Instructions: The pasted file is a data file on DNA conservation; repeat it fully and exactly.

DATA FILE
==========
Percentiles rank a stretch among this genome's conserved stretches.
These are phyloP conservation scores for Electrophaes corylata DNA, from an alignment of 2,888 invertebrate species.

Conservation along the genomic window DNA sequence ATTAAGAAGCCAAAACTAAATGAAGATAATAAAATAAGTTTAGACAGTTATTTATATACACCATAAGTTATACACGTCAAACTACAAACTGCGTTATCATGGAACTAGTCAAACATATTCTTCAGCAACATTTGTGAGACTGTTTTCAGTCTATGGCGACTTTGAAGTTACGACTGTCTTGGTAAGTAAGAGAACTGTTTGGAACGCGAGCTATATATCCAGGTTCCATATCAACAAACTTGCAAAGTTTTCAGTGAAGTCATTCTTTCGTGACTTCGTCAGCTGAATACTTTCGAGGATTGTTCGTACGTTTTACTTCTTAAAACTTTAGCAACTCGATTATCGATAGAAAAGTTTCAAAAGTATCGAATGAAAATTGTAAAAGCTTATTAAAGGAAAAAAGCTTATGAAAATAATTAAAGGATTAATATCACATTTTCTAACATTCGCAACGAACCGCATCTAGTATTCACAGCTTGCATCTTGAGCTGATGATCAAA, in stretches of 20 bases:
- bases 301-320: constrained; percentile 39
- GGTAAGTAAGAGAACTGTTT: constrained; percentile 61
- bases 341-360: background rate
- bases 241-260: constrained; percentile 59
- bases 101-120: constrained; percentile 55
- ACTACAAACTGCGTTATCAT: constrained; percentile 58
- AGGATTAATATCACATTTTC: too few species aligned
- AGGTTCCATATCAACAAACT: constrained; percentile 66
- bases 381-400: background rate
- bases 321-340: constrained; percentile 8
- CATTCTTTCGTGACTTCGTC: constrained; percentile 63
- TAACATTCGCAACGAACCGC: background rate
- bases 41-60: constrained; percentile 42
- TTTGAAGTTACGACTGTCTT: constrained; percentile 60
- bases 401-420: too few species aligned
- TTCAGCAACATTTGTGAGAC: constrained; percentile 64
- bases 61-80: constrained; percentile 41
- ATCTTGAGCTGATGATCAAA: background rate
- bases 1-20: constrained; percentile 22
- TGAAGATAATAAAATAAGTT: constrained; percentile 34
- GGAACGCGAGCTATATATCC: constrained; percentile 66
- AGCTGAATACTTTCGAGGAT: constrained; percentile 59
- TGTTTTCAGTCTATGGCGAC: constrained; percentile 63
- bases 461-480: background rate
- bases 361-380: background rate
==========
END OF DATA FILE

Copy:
Percentiles rank a stretch among this genome's conserved stretches.
These are phyloP conservation scores for Electrophaes corylata DNA, from an alignment of 2,888 invertebrate species.

Conservation along the genomic window DNA sequence ATTAAGAAGCCAAAACTAAATGAAGATAATAAAATAAGTTTAGACAGTTATTTATATACACCATAAGTTATACACGTCAAACTACAAACTGCGTTATCATGGAACTAGTCAAACATATTCTTCAGCAACATTTGTGAGACTGTTTTCAGTCTATGGCGACTTTGAAGTTACGACTGTCTTGGTAAGTAAGAGAACTGTTTGGAACGCGAGCTATATATCCAGGTTCCATATCAACAAACTTGCAAAGTTTTCAGTGAAGTCATTCTTTCGTGACTTCGTCAGCTGAATACTTTCGAGGATTGTTCGTACGTTTTACTTCTTAAAACTTTAGCAACTCGATTATCGATAGAAAAGTTTCAAAAGTATCGAATGAAAATTGTAAAAGCTTATTAAAGGAAAAAAGCTTATGAAAATAATTAAAGGATTAATATCACATTTTCTAACATTCGCAACGAACCGCATCTAGTATTCACAGCTTGCATCTTGAGCTGATGATCAAA, in stretches of 20 bases:
- bases 301-320: constrained; percentile 39
- GGTAAGTAAGAGAACTGTTT: constrained; percentile 61
- bases 341-360: background rate
- bases 241-260: constrained; percentile 59
- bases 101-120: constrained; percentile 55
- ACTACAAACTGCGTTATCAT: constrained; percentile 58
- AGGATTAATATCACATTTTC: too few species aligned
- AGGTTCCATATCAACAAACT: constrained; percentile 66
- bases 381-400: background rate
- bases 321-340: constrained; percentile 8
- CATTCTTTCGTGACTTCGTC: constrained; percentile 63
- TAACATTCGCAACGAACCGC: background rate
- bases 41-60: constrained; percentile 42
- TTTGAAGTTACGACTGTCTT: constrained; percentile 60
- bases 401-420: too few species aligned
- TTCAGCAACATTTGTGAGAC: constrained; percentile 64
- bases 61-80: constrained; percentile 41
- ATCTTGAGCTGATGATCAAA: background rate
- bases 1-20: constrained; percentile 22
- TGAAGATAATAAAATAAGTT: constrained; percentile 34
- GGAACGCGAGCTATATATCC: constrained; percentile 66
- AGCTGAATACTTTCGAGGAT: constrained; percentile 59
- TGTTTTCAGTCTATGGCGAC: constrained; percentile 63
- bases 461-480: background rate
- bases 361-380: background rate